NASA Images Suggest the ExoMars Lander Exploded During Landing

nasa exomars lander

Bummer! Big bummer for the European Space Agency. Images provided by NASA suggest that the ExoMars lander exploded as it attempted to land on the Red Planet.

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European Space Agency’s lost Philae lander has been found; wedged into crack on its comet


Poor fucking Philae. Out there in space, on Comet 67P/Churyumov-Gerasimenko. Wedged into a crack, lost, lost, lost. But now, found! By the space probe Rosetta!

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Philae lander sends back first picture taken on a f**king comet


I’ll give humanity this. Every once in a while it does something impressive. While our governments are stripping down our rights and crushing us under their boots, every once in a while fleeting agencies within these rotting, antiquates corpses have found the time to pull off something sublime. Like the definition of sublime. Sending back a fucking image. From a comet.

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Rosetta becomes first spacecraft to orbit a f**king comet!


After ten goddamn years of hurtling through The Expanse, the Rosetta spacecraft has become the first one to orbit a fucking comet. How goddamn gnarly is that! Space, mannn. *Bong rip.* Spaceee.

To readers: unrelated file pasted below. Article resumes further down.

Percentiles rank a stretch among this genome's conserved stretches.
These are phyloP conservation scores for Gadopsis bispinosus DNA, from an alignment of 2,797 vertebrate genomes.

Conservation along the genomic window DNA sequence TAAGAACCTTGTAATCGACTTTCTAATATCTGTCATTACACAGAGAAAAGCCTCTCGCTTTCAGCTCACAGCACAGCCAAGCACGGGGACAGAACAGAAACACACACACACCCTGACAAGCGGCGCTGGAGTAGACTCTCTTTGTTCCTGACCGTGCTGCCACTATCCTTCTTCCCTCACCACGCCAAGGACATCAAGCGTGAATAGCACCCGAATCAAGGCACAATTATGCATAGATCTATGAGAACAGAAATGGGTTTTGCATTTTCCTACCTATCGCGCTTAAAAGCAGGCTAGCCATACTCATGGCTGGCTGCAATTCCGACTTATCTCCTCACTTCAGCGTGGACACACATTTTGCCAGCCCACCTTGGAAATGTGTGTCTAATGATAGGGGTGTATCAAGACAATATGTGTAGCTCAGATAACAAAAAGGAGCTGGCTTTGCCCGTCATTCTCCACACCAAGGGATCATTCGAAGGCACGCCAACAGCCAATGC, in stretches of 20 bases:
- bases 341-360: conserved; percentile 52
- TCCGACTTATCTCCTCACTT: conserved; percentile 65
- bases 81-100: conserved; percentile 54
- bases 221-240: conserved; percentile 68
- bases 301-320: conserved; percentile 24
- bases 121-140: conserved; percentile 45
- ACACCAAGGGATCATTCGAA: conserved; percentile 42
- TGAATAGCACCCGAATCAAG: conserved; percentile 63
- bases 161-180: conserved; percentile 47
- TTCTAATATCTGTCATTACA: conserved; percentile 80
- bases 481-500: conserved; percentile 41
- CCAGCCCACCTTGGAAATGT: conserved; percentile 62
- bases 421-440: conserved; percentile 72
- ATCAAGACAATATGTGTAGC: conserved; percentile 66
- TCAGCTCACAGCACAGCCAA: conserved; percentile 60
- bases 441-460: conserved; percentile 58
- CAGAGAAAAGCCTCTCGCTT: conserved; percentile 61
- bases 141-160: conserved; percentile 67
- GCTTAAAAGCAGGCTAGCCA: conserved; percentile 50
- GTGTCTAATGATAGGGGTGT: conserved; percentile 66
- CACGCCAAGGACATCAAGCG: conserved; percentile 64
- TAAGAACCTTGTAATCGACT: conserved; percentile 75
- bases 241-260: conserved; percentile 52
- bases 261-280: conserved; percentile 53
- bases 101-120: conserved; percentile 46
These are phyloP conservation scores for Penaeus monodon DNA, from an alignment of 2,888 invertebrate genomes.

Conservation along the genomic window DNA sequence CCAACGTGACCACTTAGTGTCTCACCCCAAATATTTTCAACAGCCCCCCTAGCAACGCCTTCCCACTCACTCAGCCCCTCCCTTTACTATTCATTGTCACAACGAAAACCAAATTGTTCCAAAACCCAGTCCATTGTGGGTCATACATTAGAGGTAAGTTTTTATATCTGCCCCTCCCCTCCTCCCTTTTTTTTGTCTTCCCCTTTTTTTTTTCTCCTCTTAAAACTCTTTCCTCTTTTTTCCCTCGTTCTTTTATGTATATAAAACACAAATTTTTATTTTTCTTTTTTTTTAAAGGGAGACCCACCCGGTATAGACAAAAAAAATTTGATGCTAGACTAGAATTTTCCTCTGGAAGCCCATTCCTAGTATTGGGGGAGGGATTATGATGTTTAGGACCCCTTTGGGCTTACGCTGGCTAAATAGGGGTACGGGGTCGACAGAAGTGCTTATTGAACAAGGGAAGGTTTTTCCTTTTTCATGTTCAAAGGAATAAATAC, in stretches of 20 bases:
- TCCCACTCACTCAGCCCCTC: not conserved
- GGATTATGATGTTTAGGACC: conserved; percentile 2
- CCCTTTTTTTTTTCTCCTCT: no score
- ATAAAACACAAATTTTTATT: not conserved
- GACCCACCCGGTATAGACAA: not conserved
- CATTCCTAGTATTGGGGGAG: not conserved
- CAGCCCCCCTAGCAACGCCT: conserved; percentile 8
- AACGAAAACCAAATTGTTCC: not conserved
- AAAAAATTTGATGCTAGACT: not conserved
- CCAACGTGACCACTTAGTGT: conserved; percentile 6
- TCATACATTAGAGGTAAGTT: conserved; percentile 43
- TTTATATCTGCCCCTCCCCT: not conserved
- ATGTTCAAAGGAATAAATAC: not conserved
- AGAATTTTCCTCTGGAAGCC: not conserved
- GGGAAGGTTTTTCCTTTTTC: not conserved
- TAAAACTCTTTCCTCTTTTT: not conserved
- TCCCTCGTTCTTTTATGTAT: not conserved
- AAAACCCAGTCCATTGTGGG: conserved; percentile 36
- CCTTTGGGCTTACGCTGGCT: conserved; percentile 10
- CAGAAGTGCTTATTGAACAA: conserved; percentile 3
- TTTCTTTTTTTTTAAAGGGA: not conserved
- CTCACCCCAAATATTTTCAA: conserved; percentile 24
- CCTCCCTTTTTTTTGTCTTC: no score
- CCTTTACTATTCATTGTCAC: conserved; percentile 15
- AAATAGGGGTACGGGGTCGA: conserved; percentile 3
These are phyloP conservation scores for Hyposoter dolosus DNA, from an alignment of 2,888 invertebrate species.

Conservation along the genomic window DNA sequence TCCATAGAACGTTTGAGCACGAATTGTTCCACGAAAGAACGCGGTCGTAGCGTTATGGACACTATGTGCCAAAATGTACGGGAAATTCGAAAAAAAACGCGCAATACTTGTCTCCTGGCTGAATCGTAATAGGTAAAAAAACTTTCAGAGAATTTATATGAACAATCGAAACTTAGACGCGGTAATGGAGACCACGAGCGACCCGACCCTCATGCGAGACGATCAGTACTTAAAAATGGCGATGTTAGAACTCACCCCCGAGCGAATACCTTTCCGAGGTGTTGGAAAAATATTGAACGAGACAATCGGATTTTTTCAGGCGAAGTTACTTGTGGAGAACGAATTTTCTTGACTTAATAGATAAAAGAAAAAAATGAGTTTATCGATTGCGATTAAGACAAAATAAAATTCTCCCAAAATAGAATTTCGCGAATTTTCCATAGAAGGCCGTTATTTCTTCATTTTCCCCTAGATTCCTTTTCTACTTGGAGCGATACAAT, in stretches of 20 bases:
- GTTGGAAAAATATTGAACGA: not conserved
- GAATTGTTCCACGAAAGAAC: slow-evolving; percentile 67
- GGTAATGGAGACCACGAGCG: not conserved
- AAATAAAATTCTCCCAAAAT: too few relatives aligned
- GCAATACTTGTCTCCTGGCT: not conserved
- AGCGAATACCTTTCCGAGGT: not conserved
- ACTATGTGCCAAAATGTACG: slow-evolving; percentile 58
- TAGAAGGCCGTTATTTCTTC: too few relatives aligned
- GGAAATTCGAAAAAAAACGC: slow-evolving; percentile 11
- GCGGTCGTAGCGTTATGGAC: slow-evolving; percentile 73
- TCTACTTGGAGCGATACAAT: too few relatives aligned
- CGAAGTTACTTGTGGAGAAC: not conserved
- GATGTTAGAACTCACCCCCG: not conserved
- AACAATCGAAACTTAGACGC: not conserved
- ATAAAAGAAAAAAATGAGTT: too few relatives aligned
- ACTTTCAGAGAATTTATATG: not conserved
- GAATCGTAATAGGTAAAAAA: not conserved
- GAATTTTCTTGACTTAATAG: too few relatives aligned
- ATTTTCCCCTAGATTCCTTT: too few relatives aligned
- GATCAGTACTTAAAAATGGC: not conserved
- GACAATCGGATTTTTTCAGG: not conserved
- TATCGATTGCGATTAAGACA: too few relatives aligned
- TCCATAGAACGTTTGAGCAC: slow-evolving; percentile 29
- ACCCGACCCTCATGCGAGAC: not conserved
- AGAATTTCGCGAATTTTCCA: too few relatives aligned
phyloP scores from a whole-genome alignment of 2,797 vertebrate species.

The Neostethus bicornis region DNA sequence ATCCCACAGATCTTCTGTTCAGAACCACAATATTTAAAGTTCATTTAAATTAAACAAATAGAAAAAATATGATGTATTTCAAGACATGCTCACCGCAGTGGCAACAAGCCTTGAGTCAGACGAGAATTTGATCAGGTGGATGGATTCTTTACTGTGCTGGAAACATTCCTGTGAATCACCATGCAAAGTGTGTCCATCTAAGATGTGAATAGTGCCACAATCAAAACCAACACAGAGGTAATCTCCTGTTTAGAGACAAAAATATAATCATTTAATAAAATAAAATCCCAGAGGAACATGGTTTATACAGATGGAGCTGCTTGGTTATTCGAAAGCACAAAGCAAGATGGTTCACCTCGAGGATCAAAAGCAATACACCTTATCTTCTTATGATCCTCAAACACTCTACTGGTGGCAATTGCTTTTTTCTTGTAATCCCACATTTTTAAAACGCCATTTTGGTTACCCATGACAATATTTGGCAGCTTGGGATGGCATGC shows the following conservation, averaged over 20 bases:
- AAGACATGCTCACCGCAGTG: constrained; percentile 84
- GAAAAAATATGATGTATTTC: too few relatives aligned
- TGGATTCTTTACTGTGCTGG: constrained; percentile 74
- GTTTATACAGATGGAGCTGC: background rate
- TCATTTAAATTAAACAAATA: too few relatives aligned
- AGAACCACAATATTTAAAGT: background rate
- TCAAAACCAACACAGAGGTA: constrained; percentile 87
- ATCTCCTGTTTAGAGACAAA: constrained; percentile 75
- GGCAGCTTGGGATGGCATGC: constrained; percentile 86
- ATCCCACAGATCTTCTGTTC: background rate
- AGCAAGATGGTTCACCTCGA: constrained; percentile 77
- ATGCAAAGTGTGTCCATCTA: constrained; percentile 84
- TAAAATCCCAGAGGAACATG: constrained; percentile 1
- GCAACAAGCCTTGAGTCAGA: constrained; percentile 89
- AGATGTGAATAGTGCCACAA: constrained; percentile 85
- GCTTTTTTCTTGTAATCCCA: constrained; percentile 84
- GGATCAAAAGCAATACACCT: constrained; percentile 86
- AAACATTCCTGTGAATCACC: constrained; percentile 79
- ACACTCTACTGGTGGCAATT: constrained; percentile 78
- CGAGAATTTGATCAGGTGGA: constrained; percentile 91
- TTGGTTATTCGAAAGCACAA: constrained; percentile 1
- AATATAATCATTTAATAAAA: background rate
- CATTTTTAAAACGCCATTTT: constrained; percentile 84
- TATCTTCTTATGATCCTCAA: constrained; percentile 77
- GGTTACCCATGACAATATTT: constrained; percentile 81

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COMET-HUNTING spacecraft ROSETTA woke up after three years. Is like, sup.


Today, I’ve had more than a couple of friends point me in the direction of this dopeness. This means two things. First, despite enough stimulants in my system to kill an ogre, I’m slowing down. Losing my grip. Second, my friends get me. Anyways, this isn’t about me! (I swear!) Rosetta is a comet-hunting spacecraft that has spent the last two years all slumbering and shit. Today! Today, it woke up.

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Behold The Andromeda Galaxy In Three Different Lights!

The Andromeda Galaxy is our boy. It’s the nearest spiral galaxy to us, and someday we’re going to collide with it. The good news is that we have some time to prepare for it, since it isn’t going to happen for another three to five billion years. Calm down. Sit down. We got time. Over at io9, they break down a gallery recently done by the European Space Agency. The ESA created the gallery by using “three different kinds of light: visible, infrared, and x-ray. These three very different views are then combined together to create one amazingly beautiful composite image.”

Want to see the images? Hit the jump.

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